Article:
Hoary Marmot

Marmota caligata

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  • Hoary Marmot | The National Geographical Society c1918 Photo: Steve Redman, NPS
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Basic Information






Hoary Marmots are generally between 23 and 33.5 inches long.


up to 12 years


Hoary Marmot (Marmota caligata) facts, habitat, diet, range, marmot pictures and more to help you learn to identify the large rodent.


Hoary Marmonts are herbivores, eating primiarly seeds, grasses and other plant matter.


Hoary Marmots mate shortly after awakening from hibernation in the spring. Mating behaviors include sniffing, fighting and chasing. Non-fertile females are much less tolerant of males attempting to mount and will vigorously fight. Reproductive females are more accepting of male advances. They only mate ever other year.


Pacific Northwest - Alaska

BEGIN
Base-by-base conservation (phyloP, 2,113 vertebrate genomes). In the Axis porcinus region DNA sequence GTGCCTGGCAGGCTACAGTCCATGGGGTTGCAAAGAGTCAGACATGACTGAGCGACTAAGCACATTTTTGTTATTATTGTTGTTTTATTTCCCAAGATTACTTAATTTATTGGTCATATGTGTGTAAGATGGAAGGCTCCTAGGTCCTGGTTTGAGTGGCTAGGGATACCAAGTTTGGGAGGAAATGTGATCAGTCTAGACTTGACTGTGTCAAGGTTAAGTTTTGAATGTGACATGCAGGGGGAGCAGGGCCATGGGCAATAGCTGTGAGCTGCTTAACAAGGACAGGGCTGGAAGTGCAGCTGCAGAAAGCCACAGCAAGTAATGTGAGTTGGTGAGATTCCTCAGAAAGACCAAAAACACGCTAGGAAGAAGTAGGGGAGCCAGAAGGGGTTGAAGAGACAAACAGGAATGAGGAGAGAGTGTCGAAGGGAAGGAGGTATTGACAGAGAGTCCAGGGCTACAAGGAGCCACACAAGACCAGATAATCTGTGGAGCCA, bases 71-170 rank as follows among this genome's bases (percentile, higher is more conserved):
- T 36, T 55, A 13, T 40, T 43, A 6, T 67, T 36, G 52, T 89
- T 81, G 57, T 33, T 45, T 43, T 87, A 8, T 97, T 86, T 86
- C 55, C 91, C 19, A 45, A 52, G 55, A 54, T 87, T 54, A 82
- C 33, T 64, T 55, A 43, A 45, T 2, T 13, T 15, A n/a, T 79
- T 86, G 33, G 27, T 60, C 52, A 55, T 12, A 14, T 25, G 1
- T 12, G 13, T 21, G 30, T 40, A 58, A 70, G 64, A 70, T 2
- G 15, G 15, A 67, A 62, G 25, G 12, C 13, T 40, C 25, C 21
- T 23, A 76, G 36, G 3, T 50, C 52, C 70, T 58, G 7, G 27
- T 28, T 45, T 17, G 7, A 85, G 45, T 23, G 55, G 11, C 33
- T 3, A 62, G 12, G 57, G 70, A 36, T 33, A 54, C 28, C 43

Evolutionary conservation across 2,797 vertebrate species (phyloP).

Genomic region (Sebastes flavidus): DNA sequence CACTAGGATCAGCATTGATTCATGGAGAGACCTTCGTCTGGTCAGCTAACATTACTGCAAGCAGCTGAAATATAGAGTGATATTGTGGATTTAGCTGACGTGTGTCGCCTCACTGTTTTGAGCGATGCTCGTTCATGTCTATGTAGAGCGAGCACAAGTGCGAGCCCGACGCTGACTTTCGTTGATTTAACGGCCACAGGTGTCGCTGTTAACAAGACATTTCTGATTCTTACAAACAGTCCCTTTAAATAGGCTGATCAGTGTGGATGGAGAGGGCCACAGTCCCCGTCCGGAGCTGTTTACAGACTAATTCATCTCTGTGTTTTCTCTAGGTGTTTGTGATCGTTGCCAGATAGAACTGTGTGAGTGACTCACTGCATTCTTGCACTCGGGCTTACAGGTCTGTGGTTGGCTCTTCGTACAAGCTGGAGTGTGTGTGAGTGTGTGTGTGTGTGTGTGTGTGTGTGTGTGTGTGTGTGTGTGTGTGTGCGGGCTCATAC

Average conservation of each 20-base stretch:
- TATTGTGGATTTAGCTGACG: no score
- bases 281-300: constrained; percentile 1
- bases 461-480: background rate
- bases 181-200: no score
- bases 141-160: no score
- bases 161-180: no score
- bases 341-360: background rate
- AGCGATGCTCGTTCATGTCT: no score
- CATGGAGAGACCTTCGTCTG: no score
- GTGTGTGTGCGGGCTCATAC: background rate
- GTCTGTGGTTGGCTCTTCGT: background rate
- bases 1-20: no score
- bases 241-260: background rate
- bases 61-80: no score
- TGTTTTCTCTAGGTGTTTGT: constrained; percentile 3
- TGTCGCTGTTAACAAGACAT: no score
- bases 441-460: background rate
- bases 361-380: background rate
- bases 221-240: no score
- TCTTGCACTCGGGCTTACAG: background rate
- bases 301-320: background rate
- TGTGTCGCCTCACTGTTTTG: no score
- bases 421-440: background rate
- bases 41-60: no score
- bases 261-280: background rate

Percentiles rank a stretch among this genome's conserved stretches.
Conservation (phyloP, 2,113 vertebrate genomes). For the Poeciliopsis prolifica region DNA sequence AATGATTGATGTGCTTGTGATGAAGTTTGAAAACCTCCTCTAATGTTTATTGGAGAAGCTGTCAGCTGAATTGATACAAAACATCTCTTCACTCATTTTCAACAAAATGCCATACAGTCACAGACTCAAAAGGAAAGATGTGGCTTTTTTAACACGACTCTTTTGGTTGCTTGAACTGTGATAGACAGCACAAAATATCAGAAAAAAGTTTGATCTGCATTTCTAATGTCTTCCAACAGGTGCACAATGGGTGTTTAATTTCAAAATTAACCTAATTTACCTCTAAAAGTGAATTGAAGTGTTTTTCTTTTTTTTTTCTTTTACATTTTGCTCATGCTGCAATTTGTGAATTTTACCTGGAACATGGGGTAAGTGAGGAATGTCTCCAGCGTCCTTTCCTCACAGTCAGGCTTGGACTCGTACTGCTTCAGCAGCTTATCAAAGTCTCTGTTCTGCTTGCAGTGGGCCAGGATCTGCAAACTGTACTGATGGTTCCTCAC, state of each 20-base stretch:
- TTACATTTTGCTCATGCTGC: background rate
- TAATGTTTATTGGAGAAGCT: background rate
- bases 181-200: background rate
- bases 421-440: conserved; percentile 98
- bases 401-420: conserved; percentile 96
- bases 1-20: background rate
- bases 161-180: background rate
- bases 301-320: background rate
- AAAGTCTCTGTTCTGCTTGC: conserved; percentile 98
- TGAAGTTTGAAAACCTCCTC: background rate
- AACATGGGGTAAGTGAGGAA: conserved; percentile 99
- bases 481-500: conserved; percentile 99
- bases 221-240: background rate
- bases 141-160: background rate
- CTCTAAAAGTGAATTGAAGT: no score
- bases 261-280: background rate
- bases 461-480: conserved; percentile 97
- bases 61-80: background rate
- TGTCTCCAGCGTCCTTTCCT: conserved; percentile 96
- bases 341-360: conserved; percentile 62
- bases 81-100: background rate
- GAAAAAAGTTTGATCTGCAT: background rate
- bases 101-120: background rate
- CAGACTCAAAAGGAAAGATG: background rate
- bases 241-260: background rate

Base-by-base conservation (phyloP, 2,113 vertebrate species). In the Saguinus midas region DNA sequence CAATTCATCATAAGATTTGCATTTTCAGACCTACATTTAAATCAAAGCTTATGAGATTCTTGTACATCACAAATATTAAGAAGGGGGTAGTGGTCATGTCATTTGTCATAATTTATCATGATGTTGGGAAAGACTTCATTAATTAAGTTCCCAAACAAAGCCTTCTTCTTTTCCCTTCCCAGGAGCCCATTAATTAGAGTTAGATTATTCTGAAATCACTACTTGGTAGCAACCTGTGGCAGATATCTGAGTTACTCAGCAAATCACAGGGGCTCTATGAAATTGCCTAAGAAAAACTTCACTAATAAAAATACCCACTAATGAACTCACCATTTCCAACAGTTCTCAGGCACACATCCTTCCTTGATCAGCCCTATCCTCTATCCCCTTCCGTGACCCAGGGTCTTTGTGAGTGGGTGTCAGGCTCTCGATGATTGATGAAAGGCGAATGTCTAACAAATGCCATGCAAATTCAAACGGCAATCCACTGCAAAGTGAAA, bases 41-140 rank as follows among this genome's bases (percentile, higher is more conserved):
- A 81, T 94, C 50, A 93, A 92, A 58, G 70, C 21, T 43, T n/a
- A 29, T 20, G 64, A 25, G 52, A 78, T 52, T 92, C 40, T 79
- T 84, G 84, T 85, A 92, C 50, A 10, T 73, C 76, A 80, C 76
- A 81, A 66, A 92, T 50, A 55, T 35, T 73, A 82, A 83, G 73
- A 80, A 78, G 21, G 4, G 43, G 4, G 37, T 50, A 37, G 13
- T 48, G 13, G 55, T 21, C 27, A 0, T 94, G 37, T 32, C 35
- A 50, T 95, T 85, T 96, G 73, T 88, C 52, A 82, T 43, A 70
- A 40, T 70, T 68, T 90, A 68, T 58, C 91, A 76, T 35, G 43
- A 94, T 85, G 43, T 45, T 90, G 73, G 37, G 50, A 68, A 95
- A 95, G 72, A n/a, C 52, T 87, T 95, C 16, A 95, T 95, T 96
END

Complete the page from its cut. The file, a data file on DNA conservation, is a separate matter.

Number of Offspring

2-5 pups

Observation Tips

Take a rocky hike in Mount Rainier National Park for a great chance at viewing a Hoary Marmot in the wild.

What does the Hoary Marmot look like?

Hoary Marmots are large, stout ground squirrels. They have short, bulky limbs and broad heads. They exhibit sexual dimorphism in that males are considerably larger than females. Overall they have reddish brown fur. The name "hoary" refers to the silver grayish fur on their shoulders and upper back. They have a blackish head with a white patch on the muzzle.

Hoary Marmot Habitat


Hoary Marmot Facts

Hoary Marmots spend more than half of their lives hibernating, up eight months a year. During their long nap they survive on fat reserves. Hence when they are not sleeping, they spend the majority of their time eating. They live in loose colonies made of family units, which usually consist of several adults and their offspring. Colonies are generally close to others forming neighborhoods. Young Hoary Marmots will stay with their parents until they reach sexual maturity, up to three years. Males mark their feeding territories we secretions from facial glands and colonies generally stay within these boundaries. They will travel away from the safety of their rocky burrows when feeding; this makes them extremely vulnerable to predators such as birds of prey, wolves, coyotes, foxes and wolverines. When they detect a predator nearby they let out several loud warning cries then bolt for the safety of their burrow. Native Americans hunted Hoary Marmots for their hides, which they used to make clothing.

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